Are you afraid to stop drinking? Getting sober can seem like a scary step. Here, some common fears and how to overcome them.
If the very word sobriety puts a pit in your stomach, you’ve got plenty of company. For those of us with complicated relationships with alcohol, the idea of getting sober can be scary. Not many people want to get sober; it is a matter of needing to get sober. If you are thinking of all the ways that drinking is keeping you from achieving your goals and all the problems that sobriety would solve, but you feel paralyzed by fear, that’s a good indicator that you need this change.
So how do you move forward when these anxieties have you frozen in place? Face your fears. Explore the questions that make your palms sweat. The answers may offer surprising comforts. We’ve rounded up a few of the most common fears that surround sobriety and tactics to help you overcome them.
If you think you might have a problem, but you aren’t sure if it requires giving up alcohol altogether, it is easy to play the game where you compare your drinking to your friends’ habits. If Murphy, who drinks a lot more than you do, doesn’t think he’s an alcoholic, then surely you aren’t either. But everyone has their own personal relationship to alcohol, so look at your own life. Is drinking keeping you from being your most productive self? Is it standing in the way of your goals? Is it interfering with your relationships? Are you generally unhappy? Think seriously about that one: are you unhappy? If so, it may be time to make some serious changes.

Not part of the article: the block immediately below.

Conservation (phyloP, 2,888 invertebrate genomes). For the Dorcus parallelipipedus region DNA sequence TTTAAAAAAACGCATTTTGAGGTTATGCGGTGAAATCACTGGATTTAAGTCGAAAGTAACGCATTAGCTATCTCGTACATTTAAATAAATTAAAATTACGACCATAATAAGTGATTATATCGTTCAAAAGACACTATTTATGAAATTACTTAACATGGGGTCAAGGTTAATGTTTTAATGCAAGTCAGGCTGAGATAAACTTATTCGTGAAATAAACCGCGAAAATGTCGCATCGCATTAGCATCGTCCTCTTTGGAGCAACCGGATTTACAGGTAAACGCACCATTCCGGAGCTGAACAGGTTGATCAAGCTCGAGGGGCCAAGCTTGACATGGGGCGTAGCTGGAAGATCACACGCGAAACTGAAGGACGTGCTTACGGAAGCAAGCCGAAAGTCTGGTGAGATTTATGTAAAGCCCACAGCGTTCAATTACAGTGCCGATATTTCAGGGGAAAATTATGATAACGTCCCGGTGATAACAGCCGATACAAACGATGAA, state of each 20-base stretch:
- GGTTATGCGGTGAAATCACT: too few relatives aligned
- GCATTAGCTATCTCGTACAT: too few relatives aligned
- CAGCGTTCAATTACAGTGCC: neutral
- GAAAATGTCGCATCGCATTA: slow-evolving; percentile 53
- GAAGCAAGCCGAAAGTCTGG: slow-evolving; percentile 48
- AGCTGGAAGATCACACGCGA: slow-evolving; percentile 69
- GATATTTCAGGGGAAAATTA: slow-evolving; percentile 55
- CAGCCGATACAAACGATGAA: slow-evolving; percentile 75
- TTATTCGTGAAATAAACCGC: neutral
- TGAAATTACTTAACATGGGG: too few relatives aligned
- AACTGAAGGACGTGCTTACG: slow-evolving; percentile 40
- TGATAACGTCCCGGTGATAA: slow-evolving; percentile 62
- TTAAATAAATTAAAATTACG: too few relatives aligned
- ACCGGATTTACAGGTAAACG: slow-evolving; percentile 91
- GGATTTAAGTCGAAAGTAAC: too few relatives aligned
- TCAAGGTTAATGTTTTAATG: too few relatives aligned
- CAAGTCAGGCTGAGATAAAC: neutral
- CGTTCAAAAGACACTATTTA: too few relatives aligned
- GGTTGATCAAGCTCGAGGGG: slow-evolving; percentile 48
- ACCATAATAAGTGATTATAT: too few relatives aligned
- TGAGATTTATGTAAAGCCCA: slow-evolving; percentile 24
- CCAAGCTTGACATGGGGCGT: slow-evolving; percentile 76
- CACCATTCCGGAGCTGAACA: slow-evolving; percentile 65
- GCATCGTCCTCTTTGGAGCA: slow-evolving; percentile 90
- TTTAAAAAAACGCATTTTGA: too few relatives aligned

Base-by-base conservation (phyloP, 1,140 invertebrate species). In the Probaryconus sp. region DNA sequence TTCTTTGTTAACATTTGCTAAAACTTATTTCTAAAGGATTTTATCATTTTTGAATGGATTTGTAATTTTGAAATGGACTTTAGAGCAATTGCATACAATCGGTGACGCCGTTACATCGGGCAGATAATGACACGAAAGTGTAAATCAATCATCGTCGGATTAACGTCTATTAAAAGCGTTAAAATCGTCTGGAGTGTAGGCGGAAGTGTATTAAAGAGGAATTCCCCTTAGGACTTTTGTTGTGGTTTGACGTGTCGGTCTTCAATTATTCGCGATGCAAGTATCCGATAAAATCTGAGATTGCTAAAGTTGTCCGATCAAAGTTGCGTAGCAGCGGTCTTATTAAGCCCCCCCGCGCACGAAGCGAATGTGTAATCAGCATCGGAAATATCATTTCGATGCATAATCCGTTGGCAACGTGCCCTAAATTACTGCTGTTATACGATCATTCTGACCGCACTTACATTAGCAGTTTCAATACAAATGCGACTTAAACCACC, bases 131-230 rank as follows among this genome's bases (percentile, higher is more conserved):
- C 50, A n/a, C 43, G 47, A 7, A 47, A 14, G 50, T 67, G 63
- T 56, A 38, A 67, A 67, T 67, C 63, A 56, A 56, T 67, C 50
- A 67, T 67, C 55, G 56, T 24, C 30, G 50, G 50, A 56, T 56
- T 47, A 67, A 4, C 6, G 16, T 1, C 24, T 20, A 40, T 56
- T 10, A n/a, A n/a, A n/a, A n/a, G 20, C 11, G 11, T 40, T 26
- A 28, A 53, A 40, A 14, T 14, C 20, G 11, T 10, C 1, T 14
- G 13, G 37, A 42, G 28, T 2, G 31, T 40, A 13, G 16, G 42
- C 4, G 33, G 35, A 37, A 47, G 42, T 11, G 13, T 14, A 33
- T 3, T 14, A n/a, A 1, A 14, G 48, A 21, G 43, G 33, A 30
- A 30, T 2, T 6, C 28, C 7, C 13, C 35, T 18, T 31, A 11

Guess what? That’s fine. Just trying at all is a huge step towards achieving sobriety. Try not to put too much pressure on yourself. It doesn’t need to be a black and white line between success and failure. Yes, you need to decide to stop drinking. Make that decision and take it one step at a time from there. If you make a mistake or you relapse, you can learn from it, and keep growing and developing on your path to sobriety. Don’t let fear of failure keep you from trying.
I’ll be bored.
You may find yourself wondering how long one lame conversation can last. And yes, it will seem longer sober. There’s no way around that. But rather than drink your way through dull events, maybe you can stop going to them. Rather than pounding a beer to survive a conversation with your awful friend Doug, just don’t hang out with Doug any more. The clear light of sobriety will help you decide how you want to spend time and who you want to spend it with, freeing you from the loop of drinking to get through situations you don’t want to be in.
I won’t know what to do with myself.
In theory, extra free time will help you stay focussed and achieve your dreams. Learn a new language. Spend quality time with quality friends. Get ahead at work. Go to the gym. Read. And eventually, that’s exactly what you’ll do. But when you are first getting sober, it can feel like there is a void that is hard to fill. For most of us, there’s a reason we are drinking to begin with: issues we are avoiding and feelings we don’t want to face. The quiet clear-headed time that used to be filled with the din of drinking can be daunting at first, so here are some distractions to help you:
- Find a new TV show to follow. We like Star Trek: The Next Generation and The Wire, but find your own flavour.
- Sign up for a physically active class, ideally around the time that you usually go out drinking. We like Muay Thai or pilates.
- Try meditating. If you are looking for guided meditation and mindfulness sessions, try downloading the Headspace app.
- Stop by The Cabin Melbourne. Our team of psychologists, psychiatrists, and addiction counselors will help you develop a recovery plan.
I’ll lose all my friends.